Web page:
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SeaFall - Board Game Box Shot


| Published: 2016
24 9
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The world is emerging from a dark age where history and knowledge were lost. The great provinces have just begun re-establishing seafaring technology. Wealth and fame await leaders who are cunning and brave. Explore the coastal islands. Discover lost civilizations. Sail the open sea in search of new lands. Uncover long buried secrets. Sail until the sea falls off the edge of the world!

SeaFall is a 'Legacy' board game designed by board game industry veteran Rob Daviau. Like the players who play them, Legacy games 'remember' what happen from game to game. Player choices have irreversible impact on the game world as the game board changes, cards are modified and sealed packs are opened revealing twists and turns in an epic storyline.

SeaFall Publisher Image 1

SeaFall is the third Legacy game designed by Rob Daviau. It was preceded by Risk: Legacy and Pandemic: Legacy Season 1. Both were important and acclaimed games whose innovation and scope sent ripples through the board game community. Now, for the first time ever Rob has built a world and game from scratch around the Legacy idea.

User Reviews (1)

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Sentinels of the Multiverse fan
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14 of 14 gamers found this helpful
“Seafall - Till the bitter end (spoiler free)”

SeaFall was absolutely and unequivocally my most anticipated game since first teased by Rob Daviau some four years ago. Skip forward to this past Friday and our campaign came to a abrupt close on its fourteenth game.

For those of you unaware of SeaFall then let me sum that up as briskly as I can. Set during the age of sail it follows you as you nurture your province of bumbling merchants as they venture out into uncharted waters, happening upon mysterious islands and high adventure slowly uncovering the mystery of the lost civilisations that came before you. Paired with the legacy system that actively encourages stickering boards, ripping up cards and writing on things it’s a heady mix and an idea ripe with exciting possibilities.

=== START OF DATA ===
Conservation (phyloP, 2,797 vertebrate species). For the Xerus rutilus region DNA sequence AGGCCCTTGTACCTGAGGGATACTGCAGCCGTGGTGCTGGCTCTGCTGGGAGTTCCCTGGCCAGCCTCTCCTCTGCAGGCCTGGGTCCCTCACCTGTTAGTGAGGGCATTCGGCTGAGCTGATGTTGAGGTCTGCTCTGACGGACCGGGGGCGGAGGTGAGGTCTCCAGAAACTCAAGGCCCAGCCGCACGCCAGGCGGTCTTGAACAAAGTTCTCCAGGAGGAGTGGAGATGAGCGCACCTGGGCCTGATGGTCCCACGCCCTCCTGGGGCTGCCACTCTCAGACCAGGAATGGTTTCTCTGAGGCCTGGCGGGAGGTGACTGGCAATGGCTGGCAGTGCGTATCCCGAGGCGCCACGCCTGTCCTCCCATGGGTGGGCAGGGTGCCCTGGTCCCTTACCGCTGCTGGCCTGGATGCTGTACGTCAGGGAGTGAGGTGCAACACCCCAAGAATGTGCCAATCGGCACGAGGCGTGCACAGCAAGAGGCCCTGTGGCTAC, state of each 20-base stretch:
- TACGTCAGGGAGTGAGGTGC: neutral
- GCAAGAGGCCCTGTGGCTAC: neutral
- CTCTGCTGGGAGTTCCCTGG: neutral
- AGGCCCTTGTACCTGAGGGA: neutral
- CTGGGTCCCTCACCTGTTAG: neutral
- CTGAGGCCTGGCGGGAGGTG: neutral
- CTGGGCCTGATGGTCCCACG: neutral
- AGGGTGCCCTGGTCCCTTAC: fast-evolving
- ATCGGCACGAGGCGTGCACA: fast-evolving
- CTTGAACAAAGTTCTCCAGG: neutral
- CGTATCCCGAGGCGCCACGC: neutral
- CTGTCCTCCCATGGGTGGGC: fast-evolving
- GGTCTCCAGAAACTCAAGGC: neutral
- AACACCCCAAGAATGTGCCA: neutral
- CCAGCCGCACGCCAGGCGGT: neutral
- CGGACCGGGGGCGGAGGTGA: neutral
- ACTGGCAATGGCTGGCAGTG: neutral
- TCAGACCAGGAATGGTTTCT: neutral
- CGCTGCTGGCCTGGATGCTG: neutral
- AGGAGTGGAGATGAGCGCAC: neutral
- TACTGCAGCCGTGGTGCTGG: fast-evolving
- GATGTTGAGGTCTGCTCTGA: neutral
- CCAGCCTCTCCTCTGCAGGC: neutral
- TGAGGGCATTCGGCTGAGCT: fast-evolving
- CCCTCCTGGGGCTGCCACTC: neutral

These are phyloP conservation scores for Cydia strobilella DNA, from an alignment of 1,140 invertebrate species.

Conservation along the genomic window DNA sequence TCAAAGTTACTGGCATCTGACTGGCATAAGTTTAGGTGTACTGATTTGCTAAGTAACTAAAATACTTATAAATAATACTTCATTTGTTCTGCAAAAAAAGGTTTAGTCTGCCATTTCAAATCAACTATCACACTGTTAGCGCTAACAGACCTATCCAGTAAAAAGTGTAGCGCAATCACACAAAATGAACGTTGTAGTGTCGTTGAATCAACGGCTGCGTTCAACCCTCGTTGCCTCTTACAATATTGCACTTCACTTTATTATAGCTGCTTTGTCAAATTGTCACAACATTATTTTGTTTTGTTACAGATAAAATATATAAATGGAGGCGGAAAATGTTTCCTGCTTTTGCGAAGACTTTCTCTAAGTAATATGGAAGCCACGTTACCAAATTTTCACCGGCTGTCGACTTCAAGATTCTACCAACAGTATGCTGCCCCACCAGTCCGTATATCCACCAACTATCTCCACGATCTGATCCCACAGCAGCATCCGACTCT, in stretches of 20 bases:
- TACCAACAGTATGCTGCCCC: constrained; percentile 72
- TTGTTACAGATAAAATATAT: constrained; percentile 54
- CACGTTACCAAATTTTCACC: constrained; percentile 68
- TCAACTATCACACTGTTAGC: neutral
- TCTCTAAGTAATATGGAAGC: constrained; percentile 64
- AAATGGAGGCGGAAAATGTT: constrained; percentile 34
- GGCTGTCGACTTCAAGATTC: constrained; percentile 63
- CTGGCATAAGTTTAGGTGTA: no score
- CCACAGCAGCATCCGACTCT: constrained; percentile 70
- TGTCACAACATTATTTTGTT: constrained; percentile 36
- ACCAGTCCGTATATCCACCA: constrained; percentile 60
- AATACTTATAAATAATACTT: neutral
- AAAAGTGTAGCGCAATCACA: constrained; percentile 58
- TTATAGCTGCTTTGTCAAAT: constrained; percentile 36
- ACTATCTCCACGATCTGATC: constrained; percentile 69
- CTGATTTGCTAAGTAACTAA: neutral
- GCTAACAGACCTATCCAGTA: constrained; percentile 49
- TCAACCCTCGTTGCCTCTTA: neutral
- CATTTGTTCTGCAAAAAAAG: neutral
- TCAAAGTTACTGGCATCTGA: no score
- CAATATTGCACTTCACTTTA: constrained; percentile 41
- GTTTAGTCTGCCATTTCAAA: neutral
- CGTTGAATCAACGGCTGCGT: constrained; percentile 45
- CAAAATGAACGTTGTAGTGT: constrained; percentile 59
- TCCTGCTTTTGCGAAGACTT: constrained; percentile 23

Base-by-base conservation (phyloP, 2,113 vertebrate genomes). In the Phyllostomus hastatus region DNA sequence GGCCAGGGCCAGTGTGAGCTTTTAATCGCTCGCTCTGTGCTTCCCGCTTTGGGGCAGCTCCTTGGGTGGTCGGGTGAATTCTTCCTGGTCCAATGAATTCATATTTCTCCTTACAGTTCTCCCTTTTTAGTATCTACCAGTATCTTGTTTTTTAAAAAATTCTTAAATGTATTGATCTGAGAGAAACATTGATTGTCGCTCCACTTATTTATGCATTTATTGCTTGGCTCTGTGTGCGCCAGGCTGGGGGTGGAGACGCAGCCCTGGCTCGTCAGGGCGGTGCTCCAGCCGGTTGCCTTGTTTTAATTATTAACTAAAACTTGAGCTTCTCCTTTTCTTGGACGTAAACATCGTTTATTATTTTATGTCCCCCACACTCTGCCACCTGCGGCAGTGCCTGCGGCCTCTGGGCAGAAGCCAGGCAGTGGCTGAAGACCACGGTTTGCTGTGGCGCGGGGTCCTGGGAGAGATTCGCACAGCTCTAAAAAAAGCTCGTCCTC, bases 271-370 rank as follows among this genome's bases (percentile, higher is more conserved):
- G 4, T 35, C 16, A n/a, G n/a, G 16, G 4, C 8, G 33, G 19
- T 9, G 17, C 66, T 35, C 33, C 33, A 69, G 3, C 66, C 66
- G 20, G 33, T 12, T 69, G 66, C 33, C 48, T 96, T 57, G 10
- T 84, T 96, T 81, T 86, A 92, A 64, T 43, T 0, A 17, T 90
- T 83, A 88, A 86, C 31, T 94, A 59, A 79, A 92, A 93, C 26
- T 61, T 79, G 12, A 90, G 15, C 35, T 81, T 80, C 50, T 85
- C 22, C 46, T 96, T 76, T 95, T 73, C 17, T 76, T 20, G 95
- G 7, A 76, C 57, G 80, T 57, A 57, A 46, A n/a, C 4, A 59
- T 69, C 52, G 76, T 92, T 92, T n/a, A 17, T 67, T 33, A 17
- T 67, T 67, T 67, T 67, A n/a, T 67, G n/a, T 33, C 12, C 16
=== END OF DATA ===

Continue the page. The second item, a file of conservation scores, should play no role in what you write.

And upon first encountering the contents of this voluminous box you’d be pretty optimistic that the journey you are about to take would be exactly that. Which makes the fact that while SeaFall does indeed contain all of these things it’s a crushing disappointment to discover that it never manages to truly capitalise on any of them.

The one area that the game does deliver is the abundance of the Legacy experience. As with Risk and Pandemic, SeaFall has those marvellous boxes each a tantalising prospect of new and exciting developments however its in how it chooses to utilise them that differs from its illustrious predecessors. Whereas in Pandemic each box felt like a thunderclap of new content SeaFall’s legacy moments permeate into the status quo loading each turn and decision with the possibility of changing the game state in some way. This method of delivery is both a blessing and a boon for as the campaign progresses and each new box smears its goodness over the existing game like so much crunchy peanut butter the contents of the subsequent boxes starts to resemble Schrodinger’s moggy. That initial elation of unlocking all this new stuff is tainted by the faint whiff of recently expired feline.